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Breakdown: A Cinematic Trailer For A Fictional Breaking Bad Game

Piotr Tatar spoke to us about The Last Batch, explaining how he combined CGI and traveling by visiting the show's location in New Mexico for drone photogrammetry and employing a variety of software, including 3ds Max, ZBrush, Substance 3D Painter, Marvelous Designer, and Houdini to create a stunning cinematic.


Hi, I'm Piotr Tatar, a generalist with professional experience at esteemed studios like Platige Image, ILM, Imagedendary, and more recently, Distillery VFX. Throughout my career, I've had the privilege of contributing to blockbuster movies like Black Panther, Star Wars: The Rise of Skywalker, and the Mandalorian TV series.

Originally from Poland, my passion for 3D modeling and CGI has been ingrained in me since childhood. Discovering that I could turn this passion into a career was a game-changer for me. This article delves into my journey of bringing to life a short cinematic featuring the iconic RV from Breaking Bad, a project that has been brewing in my mind for years.

Join me as I share insights into the creative process, the challenges encountered along the way, and the joy of merging my love for CGI with my passion for exploration and travel.

The Last Batch – Idea

As a big fan of Breaking Bad, I've always dreamed of creating something within this universe. So, I decided to craft a short cinematic featuring the iconic 986 Fleetwood Bounder RV from the TV show. But I wanted to add a little twist to make it more intriguing!

The project itself took me quite a while to finish, and I completed the first animatic below about 2-3 years ago. I knew it would be a lengthy endeavor, which is why having a subject that keeps you engaged and interested is crucial if you want to see it through to the end! In this case, I aimed to make the whole process more captivating by combining two activities I enjoy the most: CGI creation and traveling/exploration. But I'll delve into that a bit later!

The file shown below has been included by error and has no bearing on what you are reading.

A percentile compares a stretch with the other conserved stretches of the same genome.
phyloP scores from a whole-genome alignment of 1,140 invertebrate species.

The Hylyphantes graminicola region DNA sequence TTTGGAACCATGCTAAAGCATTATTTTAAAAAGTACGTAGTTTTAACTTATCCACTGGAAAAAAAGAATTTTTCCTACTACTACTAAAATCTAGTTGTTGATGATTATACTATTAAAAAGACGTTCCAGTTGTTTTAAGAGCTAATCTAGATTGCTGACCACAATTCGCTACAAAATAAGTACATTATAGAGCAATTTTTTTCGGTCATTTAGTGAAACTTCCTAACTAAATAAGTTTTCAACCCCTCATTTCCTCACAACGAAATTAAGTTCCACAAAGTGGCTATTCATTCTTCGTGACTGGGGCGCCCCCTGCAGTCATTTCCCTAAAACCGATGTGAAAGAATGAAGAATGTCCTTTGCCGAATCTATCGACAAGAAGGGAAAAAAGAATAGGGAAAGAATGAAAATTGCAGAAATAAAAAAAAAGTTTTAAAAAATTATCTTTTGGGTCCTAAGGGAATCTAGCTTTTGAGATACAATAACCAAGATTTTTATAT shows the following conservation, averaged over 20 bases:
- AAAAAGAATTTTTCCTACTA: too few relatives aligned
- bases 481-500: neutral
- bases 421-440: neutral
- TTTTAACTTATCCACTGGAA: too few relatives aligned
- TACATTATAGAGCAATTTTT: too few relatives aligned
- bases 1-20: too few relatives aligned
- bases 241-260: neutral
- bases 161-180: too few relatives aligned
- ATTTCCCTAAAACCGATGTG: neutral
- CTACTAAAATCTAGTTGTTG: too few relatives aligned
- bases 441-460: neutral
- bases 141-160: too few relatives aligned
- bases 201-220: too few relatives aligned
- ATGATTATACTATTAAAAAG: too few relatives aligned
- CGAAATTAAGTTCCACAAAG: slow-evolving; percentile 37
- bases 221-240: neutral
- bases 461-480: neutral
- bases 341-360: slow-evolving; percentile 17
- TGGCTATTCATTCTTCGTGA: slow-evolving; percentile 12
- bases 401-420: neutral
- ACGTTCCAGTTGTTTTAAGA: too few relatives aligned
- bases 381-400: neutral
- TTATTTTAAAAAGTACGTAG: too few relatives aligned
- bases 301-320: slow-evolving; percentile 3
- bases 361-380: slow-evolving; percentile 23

RV aka Crystal Ship 

You've got to start somewhere, and for me, it was the RV - that famous vehicle from a TV show I've always loved. Despite its basic shape, this iconic RV holds countless options for customizing the interior! The details you can add are endless. I first created a version of the RV nine years ago for a car render challenge hosted by 3dmodels.org.

Initially, I thought I could just recycle it for my animation, but I soon realized how inaccurate and lacking in detail my old model was. After seeing the real vehicle in person and doing a rough photogrammetry pass, I was able to remodel and retexture my old model to make it closer to the real thing.

For modeling, I relied on good old 3ds Max, and for unwrapping, I used RizomUV, which turned out to be quick and fun to use! Knowing I wanted high-fidelity textures and shaders, I opted for Substance 3D Painter as my texturing tool. At the time, the support for multiple UDIMs was a new feature, and it proved incredibly useful, allowing me to pack in as much texture detail as I needed.

The interior was a collaboration with my colleague Michał Bończyk, who did an amazing job modeling the dashboard, shelves, and other electronics.